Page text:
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Approximately 400,000 Rohingya Muslims have fled violence in Rakhine, Myanmar, over the last three weeks — and more than half of them are children — according to UN estimates.

Many of the children are unaccompanied and separated from their families. And the refugee camps in which the Rohingya are being held in Bangladesh are chaotic and well over capacity, the New York Times reports.

Read more: Myanmar’s Rohingya Crisis: Everything You Need to Know

"The first thing you see here in the different Rohingya camps is the large number of children. You see children who have not slept for days, they are weak and hungry,” UNICEF Chief of Child Protection in Bangladesh Jean Lieby said. “

After such a long and challenging journey many children are sick and they need health care right away. Children are traumatized. They need protection and psychological support,” he said.

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And because children are particularly vulnerable to the dangers of living in such conditions, the crisis is also a health emergency. 

“There are acute shortages of everything, most critically shelter, food and clean water,” another UNICEF representative said. “Conditions on the ground place children at risk of high risk of water-borne disease. We have a monumental task ahead of us to protect these extremely vulnerable children.”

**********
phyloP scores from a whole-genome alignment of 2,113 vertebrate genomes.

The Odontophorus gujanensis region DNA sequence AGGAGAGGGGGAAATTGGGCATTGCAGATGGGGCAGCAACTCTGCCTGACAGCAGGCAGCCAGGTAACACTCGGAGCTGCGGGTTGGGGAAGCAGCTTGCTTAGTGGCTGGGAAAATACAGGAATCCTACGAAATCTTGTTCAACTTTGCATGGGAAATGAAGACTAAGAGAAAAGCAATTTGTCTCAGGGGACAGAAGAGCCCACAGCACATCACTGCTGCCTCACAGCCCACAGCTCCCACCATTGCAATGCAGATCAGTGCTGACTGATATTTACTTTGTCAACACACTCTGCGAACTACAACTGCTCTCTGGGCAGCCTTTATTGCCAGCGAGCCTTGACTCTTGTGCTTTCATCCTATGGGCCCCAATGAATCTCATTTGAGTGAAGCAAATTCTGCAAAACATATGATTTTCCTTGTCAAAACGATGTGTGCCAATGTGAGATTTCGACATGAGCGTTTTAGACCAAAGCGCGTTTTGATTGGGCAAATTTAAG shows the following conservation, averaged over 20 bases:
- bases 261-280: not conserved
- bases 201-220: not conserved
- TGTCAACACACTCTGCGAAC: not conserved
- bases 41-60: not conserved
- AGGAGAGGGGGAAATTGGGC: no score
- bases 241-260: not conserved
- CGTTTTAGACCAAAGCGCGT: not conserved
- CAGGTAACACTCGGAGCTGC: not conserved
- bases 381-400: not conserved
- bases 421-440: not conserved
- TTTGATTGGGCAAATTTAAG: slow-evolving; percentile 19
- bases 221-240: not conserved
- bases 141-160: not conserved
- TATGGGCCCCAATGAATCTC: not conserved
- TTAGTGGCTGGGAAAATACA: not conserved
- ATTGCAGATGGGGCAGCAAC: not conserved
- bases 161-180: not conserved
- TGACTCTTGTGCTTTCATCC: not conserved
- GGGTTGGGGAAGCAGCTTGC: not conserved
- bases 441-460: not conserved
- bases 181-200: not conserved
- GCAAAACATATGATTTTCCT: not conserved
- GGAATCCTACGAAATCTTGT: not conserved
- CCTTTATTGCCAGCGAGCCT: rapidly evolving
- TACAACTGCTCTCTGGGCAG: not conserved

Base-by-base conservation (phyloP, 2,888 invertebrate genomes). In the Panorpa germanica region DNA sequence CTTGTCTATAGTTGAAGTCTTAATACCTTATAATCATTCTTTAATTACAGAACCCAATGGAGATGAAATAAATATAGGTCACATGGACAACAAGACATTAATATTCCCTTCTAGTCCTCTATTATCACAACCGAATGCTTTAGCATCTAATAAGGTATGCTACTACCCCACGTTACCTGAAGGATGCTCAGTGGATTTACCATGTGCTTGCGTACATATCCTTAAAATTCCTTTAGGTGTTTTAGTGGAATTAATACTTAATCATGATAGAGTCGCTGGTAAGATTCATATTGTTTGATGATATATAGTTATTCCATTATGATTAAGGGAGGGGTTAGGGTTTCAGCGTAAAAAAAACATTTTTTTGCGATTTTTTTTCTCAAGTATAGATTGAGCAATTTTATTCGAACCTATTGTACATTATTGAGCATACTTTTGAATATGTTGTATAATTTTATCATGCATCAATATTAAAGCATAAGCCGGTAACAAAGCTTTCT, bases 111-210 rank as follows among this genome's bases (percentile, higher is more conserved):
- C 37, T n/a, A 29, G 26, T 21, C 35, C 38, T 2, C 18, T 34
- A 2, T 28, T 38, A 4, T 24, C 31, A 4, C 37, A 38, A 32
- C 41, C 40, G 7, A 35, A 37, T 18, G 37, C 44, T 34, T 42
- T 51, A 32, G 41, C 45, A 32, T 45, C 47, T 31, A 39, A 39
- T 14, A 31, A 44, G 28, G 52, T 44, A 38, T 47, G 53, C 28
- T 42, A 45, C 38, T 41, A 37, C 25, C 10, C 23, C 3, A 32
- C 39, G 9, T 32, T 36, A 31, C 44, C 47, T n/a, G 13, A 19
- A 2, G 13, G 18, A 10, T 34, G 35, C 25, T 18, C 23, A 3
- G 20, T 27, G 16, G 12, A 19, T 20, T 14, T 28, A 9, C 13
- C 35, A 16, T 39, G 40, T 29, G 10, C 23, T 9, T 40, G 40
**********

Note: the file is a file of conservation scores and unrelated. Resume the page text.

Read more: Half of All Migrants Are Children, And Other Startling Facts About Refugees

In situations like these, children are particularly vulnerable to being trafficked, abused, and forced into labor or marriage.

Global Citizen campaigns for the childrens’ rights and the protection of refugees globally. You can take action here.

Read more: Refugee and Migrant Children Are Being Trafficked at Record Rates, UN Says

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The Rohingya have been fleeing ethnic and religious violence in Myanmar, which the UN High Commissioner for Refugees has denounced as a “textbook example of ethnic cleansing.”

UNICEF has appealed for $7.3 million to provide emergency support and humanitarian aid to hundreds of thousands of Rohingya children affected by the violence over the next four months, as the violence shows no signs of letting up.


Demand Equity

More than 200,000 Kids Are Trying to Escape ‘Ethnic Cleansing’ in Myanmar, UN Says

By Daniele Selby